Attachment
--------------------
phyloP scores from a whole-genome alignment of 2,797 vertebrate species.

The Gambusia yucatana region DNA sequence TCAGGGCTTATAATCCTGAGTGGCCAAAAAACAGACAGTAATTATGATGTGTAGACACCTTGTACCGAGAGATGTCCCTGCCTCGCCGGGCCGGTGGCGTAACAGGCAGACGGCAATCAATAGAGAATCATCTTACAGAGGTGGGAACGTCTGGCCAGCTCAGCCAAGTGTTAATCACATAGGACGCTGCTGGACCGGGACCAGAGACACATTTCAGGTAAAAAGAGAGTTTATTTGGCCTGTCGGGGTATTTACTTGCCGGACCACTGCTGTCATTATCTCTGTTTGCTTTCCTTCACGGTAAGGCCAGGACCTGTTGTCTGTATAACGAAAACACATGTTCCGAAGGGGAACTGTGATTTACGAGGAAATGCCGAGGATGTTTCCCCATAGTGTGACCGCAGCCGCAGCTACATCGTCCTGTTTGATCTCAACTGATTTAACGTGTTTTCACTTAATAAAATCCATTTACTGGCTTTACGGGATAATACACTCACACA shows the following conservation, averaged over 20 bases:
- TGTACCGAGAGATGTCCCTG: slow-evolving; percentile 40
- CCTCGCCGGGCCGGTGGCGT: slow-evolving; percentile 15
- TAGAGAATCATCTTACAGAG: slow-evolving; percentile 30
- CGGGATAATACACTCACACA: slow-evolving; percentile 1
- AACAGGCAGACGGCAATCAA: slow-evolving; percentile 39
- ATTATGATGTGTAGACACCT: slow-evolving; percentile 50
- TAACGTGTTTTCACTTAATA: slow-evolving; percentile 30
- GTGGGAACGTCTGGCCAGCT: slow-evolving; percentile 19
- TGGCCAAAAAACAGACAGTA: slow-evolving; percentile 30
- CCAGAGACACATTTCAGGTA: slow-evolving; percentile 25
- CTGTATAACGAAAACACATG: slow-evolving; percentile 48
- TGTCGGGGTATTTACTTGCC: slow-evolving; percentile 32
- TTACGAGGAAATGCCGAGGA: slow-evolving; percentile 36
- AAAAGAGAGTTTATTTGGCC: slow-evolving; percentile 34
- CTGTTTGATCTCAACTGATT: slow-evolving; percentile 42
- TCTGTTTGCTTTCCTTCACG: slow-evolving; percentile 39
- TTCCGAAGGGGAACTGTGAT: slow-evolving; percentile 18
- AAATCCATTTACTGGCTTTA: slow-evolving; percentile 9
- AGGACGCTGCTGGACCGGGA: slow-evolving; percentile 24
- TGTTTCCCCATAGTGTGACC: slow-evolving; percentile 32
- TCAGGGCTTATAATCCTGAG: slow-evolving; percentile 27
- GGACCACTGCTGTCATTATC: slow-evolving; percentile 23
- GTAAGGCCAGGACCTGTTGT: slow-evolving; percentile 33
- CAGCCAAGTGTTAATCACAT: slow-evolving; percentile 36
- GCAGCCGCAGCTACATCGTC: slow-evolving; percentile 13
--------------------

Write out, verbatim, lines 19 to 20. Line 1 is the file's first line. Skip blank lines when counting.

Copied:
- TTCCGAAGGGGAACTGTGAT: slow-evolving; percentile 18
- AAATCCATTTACTGGCTTTA: slow-evolving; percentile 9